Statement by UNDP Resident Representative Samuel G. Doe, on 16 Days of Activism Against Gender-Based Violence (25 November 2021 – 10 December 2021)

November 25, 2021

UNDP South Sudan Country Office team in Juba, forming the number 16 to symbolise #16Days of Activism against Gender-Based Violence and the Elimination of Violence Against Women. Photo: UNDP\ Peter Kongmalavong


UNDP South Sudan Country Office is pleased to join the UN family, partners and the citizens of South Sudan and the world, to mark the International Day for the Elimination of Violence against Women on 25 November, which officially begins 16 Days of Activism against Gender-based Violence. From today until International Human Rights Day on 10 December, this powerful campaign highlights that violence against women is a fundamental violation of human rights.  

There is no doubt that violence against women and girls is a global crisis and global shame. It is also one of the critical threats to the protection and wellbeing of women and children in South Sudan. The situation is particularly scathing at the state level, where instances of GBV often go unreported, where perpetrators are not held accountable, and survivors face lack of services and enduring stigma. 

In the wake of COVID-19, we have seen levels of GBV rise globally – a shadow pandemic itself. Lockdown measures and mitigation efforts worldwide mean survivors of GBV may be forced to stay under the same roof with their tormentors and endure suffering in silence. In other instances, the limited services available to survivors were scaled back to prevent COVID-19's spread.   

The enduring legacy of the conflict means the situation is even bleaker for women and girls in South Sudan. Weak rule of law enables impunity for perpetrators of GBV. Entrenched patriarchal and harmful socio-cultural norms, coupled with poor existence and implementation of national legal frameworks, and inadequate representation of women in decision making are some of the factors contributing to the persistence of GBV in South Sudan.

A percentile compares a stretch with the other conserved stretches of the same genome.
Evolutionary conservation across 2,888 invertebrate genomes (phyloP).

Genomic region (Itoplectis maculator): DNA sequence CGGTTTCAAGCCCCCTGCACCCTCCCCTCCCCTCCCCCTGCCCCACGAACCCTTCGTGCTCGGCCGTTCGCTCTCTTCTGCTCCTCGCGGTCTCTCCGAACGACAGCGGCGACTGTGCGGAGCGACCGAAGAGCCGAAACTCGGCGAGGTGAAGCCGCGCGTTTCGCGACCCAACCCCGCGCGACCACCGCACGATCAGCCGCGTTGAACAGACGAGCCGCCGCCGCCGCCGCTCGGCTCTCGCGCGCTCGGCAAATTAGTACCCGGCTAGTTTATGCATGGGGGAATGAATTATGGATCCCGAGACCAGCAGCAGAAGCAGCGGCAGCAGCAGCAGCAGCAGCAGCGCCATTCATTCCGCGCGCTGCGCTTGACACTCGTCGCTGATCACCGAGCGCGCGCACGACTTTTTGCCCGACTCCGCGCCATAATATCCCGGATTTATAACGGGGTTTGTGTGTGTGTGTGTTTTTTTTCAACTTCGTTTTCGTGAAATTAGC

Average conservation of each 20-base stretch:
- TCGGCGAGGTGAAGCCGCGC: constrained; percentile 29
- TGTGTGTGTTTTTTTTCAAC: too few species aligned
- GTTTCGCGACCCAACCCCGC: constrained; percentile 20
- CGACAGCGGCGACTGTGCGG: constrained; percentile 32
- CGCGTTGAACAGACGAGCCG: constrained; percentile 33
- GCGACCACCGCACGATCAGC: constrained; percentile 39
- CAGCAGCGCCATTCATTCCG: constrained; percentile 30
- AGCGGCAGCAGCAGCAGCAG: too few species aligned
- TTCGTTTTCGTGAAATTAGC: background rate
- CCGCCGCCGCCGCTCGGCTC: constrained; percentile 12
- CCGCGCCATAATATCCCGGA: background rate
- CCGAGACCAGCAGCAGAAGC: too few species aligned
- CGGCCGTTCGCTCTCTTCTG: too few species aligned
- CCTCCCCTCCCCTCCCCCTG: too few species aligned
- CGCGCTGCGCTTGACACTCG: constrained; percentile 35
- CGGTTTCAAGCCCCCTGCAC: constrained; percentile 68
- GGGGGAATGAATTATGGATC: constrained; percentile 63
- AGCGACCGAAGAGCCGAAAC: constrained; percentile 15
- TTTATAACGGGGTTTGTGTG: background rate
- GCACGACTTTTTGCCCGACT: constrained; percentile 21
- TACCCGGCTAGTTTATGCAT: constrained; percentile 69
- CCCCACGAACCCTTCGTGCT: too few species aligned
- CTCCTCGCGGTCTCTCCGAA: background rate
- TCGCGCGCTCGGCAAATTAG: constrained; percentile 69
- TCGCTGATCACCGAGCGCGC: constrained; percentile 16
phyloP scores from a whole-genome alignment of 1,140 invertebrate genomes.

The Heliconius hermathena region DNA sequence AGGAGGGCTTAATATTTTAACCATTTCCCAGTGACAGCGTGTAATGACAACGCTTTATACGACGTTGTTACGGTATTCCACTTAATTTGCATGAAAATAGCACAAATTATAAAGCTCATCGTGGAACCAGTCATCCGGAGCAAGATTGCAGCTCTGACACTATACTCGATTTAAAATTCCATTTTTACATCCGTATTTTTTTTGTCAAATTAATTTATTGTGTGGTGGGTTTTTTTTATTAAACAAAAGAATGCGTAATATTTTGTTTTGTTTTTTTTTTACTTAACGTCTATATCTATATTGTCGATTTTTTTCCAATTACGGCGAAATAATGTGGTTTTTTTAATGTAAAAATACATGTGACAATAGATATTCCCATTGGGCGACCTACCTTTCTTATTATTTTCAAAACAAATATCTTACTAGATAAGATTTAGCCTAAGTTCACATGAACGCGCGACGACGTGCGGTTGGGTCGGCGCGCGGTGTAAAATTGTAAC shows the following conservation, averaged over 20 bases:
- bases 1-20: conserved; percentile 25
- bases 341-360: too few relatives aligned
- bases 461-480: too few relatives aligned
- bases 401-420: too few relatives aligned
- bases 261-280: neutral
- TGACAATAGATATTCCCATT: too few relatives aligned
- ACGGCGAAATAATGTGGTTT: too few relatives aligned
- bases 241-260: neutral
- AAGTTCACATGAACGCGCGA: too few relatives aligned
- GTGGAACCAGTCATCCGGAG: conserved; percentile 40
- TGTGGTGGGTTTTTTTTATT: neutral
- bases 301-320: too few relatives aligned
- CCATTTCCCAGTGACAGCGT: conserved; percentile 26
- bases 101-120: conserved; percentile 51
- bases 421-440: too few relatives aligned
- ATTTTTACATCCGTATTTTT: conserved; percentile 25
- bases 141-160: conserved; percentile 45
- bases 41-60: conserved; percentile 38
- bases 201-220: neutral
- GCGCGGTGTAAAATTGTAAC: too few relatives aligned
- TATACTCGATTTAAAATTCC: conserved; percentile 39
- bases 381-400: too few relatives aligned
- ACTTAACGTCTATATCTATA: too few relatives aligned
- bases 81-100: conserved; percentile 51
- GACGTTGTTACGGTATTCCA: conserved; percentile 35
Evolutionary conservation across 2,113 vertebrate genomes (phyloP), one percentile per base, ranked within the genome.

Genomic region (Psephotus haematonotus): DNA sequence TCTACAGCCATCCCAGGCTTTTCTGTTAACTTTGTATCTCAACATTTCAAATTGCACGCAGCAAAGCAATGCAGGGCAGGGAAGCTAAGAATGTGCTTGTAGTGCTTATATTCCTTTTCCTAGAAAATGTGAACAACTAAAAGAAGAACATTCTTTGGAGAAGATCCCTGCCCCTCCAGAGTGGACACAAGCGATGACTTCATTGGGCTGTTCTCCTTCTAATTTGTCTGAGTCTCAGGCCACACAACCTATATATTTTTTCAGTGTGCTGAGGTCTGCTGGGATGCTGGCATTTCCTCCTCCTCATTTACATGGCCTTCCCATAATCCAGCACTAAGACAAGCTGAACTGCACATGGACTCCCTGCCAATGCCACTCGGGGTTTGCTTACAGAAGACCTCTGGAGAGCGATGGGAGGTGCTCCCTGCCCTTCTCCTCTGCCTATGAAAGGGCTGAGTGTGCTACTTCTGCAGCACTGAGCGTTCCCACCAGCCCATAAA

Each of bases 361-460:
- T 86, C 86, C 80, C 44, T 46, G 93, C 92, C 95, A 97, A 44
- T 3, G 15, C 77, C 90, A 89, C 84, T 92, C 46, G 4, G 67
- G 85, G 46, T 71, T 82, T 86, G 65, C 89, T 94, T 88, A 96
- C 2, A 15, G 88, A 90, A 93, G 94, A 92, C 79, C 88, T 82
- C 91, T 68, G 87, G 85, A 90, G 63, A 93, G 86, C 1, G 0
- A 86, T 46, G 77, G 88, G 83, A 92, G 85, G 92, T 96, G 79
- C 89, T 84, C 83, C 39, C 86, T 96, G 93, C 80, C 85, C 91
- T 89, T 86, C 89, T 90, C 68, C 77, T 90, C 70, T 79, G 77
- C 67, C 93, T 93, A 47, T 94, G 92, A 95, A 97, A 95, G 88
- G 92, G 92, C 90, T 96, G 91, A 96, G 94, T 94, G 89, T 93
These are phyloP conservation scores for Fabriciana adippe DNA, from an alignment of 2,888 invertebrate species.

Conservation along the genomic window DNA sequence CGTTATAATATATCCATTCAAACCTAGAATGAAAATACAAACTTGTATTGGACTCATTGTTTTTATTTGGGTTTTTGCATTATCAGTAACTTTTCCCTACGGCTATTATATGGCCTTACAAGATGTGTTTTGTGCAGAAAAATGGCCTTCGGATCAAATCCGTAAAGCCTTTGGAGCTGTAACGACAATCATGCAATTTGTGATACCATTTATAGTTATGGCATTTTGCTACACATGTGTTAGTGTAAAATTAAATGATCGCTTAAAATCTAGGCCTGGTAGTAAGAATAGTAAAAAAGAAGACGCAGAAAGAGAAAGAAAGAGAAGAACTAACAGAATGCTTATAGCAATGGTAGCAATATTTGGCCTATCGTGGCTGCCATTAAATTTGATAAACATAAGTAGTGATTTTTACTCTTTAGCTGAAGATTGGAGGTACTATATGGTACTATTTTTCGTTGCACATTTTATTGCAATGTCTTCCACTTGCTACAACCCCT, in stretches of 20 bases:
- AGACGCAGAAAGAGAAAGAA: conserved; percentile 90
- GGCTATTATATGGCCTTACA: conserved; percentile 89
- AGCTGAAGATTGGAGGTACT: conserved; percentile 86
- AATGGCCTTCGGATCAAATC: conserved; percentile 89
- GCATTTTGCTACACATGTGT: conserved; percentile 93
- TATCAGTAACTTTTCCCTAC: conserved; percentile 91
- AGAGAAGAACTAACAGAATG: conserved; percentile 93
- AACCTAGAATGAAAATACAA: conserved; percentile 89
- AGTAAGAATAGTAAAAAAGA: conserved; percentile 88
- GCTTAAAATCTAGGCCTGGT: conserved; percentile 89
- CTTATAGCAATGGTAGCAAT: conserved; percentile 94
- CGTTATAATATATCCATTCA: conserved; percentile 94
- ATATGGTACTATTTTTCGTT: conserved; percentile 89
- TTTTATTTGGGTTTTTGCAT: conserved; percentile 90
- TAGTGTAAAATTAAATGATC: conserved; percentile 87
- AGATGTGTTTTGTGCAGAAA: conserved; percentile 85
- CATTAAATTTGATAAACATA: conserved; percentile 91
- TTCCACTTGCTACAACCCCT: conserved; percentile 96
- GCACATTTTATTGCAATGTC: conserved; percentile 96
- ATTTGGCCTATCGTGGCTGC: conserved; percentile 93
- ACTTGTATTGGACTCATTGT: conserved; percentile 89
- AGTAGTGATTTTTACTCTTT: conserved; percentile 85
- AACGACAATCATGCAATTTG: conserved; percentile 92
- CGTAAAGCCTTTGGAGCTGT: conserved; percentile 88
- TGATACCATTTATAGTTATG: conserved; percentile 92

On International Day of the Elimination of Violence Against Women, and every day, UNDP stands shoulder-to-shoulder with survivors, partners, and national counterparts in the collective efforts to eliminate violence against women and girls.   

In acknowledgment of the need for accountability in action, UNDP commends the Government of South Sudan for selecting a very relevant theme this year, “Take Action, Be Accountable: End Violence against Women and Girls”, which is in line with the Global Theme: “Awareness, Action, Accountability All Year Round” 365 Days of Activism Against Gender-Based Violence, and the United Nation’s theme: Orange the World: End Violence Against Women Now! 

Throughout the next 16 Days, we are joining the globe in raising up our voices to end GBV and strengthening our productive partnerships to work together to protect and defend the most vulnerable, in line with our commitment to leaving no one behind.  

In South Sudan specifically, we call for breaking down the culture of silence and intersecting forms of discrimination, both of which act as vehicles to endemic GBV in the country. We are also calling for renewed efforts to hold perpetrators accountable for their crimes and to enforce existing laws of the land, including in the transitional constitution and statutory penal code.  

UNDP will continue to support the role of the Ministry of Gender, Child, and Social Welfare, which leads this annual national campaign with the aim to end violence against women and girls once and for all. The 16 Days of Activism is the time to amplify the voiceless through our platforms and programmes, to raise awareness and scale up actions to reduce and eliminate GBV and violence against women— not only in our institutions but also in our homes and communities. 

Samuel G.Doe, UNDP South Sudan Resident Representative